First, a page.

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The Hairdresser of Harare – It isn’t only about hairdressing

April 22, 2012

Art helps us to gauge the mood of a country; the mood of a nation.  In fact I believe that it is quite possible, never to step foot into a country but be able to understand a little of what makes that country tick through the majority of its art.  By art, I include the music, the paintings, but also the books being published there, preferably by the citizens of that country, otherwise what we have is the perception of someone else.  So for instance while my knowledge about Zimbabwe only comes from the BBC and here I mean the British Broadcasting Corporation, reading The Hairdresser of Harare shows, to some extent, life, as lived by some Zimbabweans.

The premise of the story is this:

Vimbai is the queen bee of Mrs Khumalo’s hairdressing salon in Harare.  Then one of the staff is sacked and a good-looking man walks in, asking to be given a chance to showcase his hairdressing skills; skills he demonstrates to a rapturous applause.  The job becomes his, a new (and some might say better) clientele starts flocking to the salon; their only criteria being that the good-looking hairdresser, Dumisani, does their hair.  Vimbai is jealous.  After all, with her crown slipping away from her, does she have any future at the salon?  Yet, she cannot help falling under the charm of Dumisani.  Before long, she’s become his landlady.  Before long, they are going together to his brother’s wedding where he’s introducing her as his girlfriend.

But is all as it seems?  When the Ncubes, Dumisani’s parents, find out that Vimbai has a child, they don’t even bat an eyelid.  Nor did they bat an eyelid at the age gap between Vimbai and Dumisani – Vimbai is 26 and Dumisani, 22 years old.  And what did Mrs Ncube mean when she said “only the best for the girl who cured my son”?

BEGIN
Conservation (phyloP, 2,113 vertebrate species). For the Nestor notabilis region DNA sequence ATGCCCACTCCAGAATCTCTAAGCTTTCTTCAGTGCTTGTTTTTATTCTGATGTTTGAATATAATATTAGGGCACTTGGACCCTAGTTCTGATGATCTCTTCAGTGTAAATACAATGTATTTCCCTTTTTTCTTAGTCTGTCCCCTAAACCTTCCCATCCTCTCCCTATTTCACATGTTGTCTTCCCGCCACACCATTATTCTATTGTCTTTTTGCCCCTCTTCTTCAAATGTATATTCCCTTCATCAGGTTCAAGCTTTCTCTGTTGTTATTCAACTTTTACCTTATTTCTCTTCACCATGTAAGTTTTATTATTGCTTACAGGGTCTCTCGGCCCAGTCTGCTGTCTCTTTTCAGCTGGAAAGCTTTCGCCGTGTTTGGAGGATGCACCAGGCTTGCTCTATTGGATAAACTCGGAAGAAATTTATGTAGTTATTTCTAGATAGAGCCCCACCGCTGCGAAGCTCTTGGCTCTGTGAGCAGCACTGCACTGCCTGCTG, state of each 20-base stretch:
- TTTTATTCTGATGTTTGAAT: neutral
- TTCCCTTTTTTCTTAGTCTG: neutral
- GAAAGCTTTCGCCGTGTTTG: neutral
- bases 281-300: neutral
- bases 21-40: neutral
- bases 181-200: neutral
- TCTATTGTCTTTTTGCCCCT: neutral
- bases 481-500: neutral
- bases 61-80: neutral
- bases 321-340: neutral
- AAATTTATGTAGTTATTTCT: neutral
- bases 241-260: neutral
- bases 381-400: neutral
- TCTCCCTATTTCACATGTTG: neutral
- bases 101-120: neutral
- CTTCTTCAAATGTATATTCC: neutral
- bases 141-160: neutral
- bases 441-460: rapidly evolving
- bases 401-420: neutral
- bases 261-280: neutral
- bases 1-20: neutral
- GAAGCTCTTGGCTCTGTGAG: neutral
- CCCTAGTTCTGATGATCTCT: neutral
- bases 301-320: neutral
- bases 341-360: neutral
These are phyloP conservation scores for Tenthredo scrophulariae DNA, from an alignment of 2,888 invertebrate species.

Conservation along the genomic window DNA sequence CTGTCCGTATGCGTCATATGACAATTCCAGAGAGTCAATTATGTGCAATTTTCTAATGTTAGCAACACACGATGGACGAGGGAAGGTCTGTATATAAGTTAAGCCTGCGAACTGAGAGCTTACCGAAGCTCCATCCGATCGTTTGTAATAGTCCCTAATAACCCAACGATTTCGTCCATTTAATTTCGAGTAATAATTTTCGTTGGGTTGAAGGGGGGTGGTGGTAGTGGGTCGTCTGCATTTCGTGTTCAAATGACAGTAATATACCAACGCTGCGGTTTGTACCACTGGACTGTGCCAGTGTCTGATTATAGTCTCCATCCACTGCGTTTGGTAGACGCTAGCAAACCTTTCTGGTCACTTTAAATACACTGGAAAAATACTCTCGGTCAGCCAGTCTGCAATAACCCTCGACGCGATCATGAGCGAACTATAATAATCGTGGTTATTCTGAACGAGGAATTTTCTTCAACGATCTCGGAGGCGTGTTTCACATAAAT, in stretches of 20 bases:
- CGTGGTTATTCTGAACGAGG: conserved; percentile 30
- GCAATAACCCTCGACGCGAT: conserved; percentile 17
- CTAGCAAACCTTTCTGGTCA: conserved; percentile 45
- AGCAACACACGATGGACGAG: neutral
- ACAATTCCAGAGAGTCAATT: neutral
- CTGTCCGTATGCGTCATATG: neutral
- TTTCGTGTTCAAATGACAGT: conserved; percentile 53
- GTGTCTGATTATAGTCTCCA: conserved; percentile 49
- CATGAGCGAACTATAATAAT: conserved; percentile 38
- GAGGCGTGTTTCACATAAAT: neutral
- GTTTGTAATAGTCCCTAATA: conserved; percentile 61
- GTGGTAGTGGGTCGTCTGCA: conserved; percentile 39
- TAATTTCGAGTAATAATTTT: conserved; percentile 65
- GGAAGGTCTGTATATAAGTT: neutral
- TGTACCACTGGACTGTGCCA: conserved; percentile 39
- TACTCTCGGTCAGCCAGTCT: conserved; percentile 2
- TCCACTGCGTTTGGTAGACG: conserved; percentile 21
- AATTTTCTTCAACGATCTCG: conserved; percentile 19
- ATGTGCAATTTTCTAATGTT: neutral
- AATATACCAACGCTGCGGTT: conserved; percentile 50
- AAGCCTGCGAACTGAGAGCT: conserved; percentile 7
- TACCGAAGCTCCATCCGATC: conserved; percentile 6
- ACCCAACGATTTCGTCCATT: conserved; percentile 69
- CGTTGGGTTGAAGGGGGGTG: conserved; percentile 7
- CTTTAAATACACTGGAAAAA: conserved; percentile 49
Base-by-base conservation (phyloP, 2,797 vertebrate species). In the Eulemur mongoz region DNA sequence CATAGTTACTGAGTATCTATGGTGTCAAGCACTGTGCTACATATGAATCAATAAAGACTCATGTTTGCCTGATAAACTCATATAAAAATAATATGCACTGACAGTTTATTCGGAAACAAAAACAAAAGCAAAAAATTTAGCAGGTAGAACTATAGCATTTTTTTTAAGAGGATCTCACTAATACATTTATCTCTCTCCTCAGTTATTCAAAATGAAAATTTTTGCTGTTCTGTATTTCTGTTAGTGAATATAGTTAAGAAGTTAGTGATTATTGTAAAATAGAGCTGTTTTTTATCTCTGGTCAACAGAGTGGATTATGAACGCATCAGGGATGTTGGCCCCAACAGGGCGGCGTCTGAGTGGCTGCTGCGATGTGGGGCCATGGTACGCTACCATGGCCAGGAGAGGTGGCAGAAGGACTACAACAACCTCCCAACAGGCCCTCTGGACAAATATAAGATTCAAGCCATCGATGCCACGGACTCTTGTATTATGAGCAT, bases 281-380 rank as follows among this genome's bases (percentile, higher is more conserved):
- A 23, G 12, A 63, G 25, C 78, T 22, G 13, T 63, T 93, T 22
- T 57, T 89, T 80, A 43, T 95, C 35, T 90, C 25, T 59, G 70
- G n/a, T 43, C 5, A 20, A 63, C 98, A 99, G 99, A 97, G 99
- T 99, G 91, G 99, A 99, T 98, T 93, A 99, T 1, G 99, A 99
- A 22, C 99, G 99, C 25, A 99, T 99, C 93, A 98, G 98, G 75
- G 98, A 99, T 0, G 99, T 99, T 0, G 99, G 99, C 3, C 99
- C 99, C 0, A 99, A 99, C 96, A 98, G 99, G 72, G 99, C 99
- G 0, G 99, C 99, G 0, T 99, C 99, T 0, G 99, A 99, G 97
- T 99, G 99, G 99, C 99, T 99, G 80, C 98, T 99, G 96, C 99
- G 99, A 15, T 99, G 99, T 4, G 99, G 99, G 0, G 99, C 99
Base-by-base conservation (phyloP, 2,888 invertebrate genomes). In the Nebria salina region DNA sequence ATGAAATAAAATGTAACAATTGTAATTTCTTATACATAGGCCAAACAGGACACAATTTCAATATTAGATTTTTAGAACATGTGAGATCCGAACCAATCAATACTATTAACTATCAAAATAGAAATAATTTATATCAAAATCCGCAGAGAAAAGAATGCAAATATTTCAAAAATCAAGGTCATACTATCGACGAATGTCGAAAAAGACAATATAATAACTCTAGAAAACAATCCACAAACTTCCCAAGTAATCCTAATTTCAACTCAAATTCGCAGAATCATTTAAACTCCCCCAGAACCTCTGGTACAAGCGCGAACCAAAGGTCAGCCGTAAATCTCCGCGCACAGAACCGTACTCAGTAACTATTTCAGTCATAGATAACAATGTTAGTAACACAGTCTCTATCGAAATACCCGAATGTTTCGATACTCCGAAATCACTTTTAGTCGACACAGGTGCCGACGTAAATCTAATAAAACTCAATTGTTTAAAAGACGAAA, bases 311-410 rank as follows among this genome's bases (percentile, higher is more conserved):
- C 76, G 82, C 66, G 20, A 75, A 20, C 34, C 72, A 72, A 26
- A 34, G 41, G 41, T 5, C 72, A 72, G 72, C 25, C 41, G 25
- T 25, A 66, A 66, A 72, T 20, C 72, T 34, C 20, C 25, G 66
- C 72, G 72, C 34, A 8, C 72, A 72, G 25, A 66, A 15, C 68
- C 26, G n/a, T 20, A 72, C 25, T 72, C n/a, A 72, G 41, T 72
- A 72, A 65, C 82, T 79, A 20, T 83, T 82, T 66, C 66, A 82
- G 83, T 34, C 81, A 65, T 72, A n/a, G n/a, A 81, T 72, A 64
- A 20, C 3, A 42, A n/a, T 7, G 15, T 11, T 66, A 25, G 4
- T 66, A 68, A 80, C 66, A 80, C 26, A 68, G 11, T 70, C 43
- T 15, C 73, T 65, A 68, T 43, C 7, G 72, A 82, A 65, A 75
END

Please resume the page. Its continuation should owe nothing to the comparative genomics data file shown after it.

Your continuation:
It took me such a long time to finally sit down and read it (too many other books), but I am glad I did.  Yes, Vimbai is jealous and yes, Dumisani is gay, but for me, this story, narrated with great humour, shows us how this inflation we sometimes hear about in our Western newspapers, affects Zimbabweans.  So for instance, they might exchange one type of good for another.  Or where payment has to be taken, it is taken on the day, lest the money becomes worthless if taken any earlier.  The news of the delivery of a sugar consignment is just that: news.  Yet the skill of the writer lays in the detachment with which he tells the story.  We engage with the characters, but we don’t feel sorry for them.

This novel goes beyond what journalists tell us about the situation in Zimbabwe: they just narrate the facts but unfortunately, fail to show us the vibrancy and the courage of the people trying to survive in the situation they are in.

I know I wrote that the novel goes beyond homosexuality but it is one of the many strands that make up this novel.  I have to stay that I was quite taken aback at the strength of Vimbai’s passion when she finds out that Dumisani is gay, and the action she decides to take as a result.  There has been a lot in the press about the need to offer the protection of the law to the LGBT community in Southern Africa in general and in Zimbabwe in particular.  This book, for me anyway, poses the question of how far legislation will go towards addressing prejudices.

And so here to another good read, because that’s what good novels are supposed to do, aren’t they?  Entertain you – grip you – transport you – make you laugh – make you look at the world through someone else’s eyes.

So to those who’ve read it, what did you think?  To those who are yet to, what can I say?  Get yourself a copy and you will understand why I had to spell out what the BBC meant.

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3 Comments
  1. I am so glad you enjoyed this book as well, and I loved your review of it. Like you, I was really let down by Vimbai’s reaction towards Dumbasi’s homosexuality. I absolutely loved the humour, I loved the way Tendai Huchu portrayed modern Zimbabwean society, and most of all, the fact that it went beyond the stereotypically negative portrayal of homosexuals in Africa. As for the BBC, I’ve started reading another Zimbabwean novel that also refers to it as well.

    • Which BBC? lol! Thank you for your comment. I certainly enjoyed the book and would like to discover more writing from there – And the wishlist bulges at the seams

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